Working With Wireless Mics

Posted on March 14, 2011

– by Darkstar Dan

HI, today I’m going to write a little bit about wireless microphones. Other than projectors, wireless mics can be one of the most temperamental items of gear you will use on an A/V gig. Heck, just last Sunday at Glide, we had our wireless hand-held completely drop-out due to the antenna simply falling over – and these were UHF true diversity microphones! So let’s jump right into it. I’ll first start with some basic characteristics of wireless systems and then go from there…

Wireless mics can transmit in radio waves using UHF or VHF frequencies, FM, AM, or various digital modulation schemes. Some low cost models use infrared light and require a direct line of sight between the microphone and the receiver, while costlier radio frequency models do not. Some models operate on a single fixed frequency, but the more advanced models operate on a user selectable frequency to avoid interference, and allow the use of several microphones at the same time much like in the pictures to the right of this text.

The professional models transmit in VHF (Very High Frequency) or UHF (Ultra High) radio frequency and have “true diversity” reception (two separate receiver modules each with its own antenna), which eliminates dead spots (caused by phase cancellation) and the effects caused by the reflection of the radio waves on walls and surfaces in general. In the United States, the FCC has banned devices to operate in the 698–806 MHz portion of the frequency spectrum due to their auction of the 700 MHz band to broadcasters, cable networks, television and film producers.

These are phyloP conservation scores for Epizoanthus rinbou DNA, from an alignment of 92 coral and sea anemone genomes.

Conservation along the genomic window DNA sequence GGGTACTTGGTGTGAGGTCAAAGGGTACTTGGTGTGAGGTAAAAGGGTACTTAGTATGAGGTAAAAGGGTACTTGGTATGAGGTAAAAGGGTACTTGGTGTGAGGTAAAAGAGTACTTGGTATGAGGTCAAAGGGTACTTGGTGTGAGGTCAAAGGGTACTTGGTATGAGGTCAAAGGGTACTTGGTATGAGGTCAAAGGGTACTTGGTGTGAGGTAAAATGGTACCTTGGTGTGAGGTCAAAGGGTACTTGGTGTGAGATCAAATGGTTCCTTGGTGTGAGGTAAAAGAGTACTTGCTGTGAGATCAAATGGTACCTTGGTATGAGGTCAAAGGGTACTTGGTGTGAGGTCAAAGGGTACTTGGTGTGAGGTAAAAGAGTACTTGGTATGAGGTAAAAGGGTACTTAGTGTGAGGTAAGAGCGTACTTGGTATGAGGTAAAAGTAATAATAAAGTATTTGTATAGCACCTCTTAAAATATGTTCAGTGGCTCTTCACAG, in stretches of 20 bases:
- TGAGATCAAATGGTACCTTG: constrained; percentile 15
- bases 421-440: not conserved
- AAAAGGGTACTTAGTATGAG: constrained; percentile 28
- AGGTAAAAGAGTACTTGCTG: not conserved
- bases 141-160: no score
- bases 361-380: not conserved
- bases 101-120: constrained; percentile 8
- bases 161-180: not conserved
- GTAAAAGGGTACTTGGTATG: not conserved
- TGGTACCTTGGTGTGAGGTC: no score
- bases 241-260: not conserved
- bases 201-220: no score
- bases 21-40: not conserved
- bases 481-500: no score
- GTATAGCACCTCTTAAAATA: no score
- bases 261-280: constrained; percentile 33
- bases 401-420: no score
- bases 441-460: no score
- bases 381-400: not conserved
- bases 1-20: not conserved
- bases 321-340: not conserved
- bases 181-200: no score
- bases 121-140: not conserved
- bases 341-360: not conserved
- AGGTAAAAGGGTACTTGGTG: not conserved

Digital Hybrid systems are now available and use an analog FM transmission scheme in combination with digital signal processing (DSP) to enhance the system’s audio. Pure digital systems take various forms as some systems use “frequency-hopping spread spectrum” technology, similar to that used for cordless phones (think: relay towers you see everywhere for your wireless phone). As this can require more bandwidth than a wideband FM signal, these microphones typically operate in the 900 MHz, 2.4 GHz or 6 GHz unlicensed (also known as de-regulated or licence exempt) bands.

Media One just purchased the Shure PGXD 24/Beta 58A digital wireless and we like the results so far.

And despite their “true diversity”, when working with wireless microphones, I always try and make sure the receivers have a clear line of sight to the transmitting microphone. I know the products claim they work behind closed spaces, doors or can pass through cement or wooden walls, but it has been my experience that when the receiver does not have a clear line of site to the transmitting hand-held or lavaliere microphone, you introduce “dead spots” in the transmission and drop-outs occur. This is purely from my personal experience as I am not providing technical data to support this claim. Also make sure your antennas are fanned-out much like in these photos. It just helps the frequency finds its home without having to go through more clutter.

I hope this information was helpful. Happy gigging!

🙂

PS Media One acknowledges Wikipedia for some of the technical information provided in this blog.

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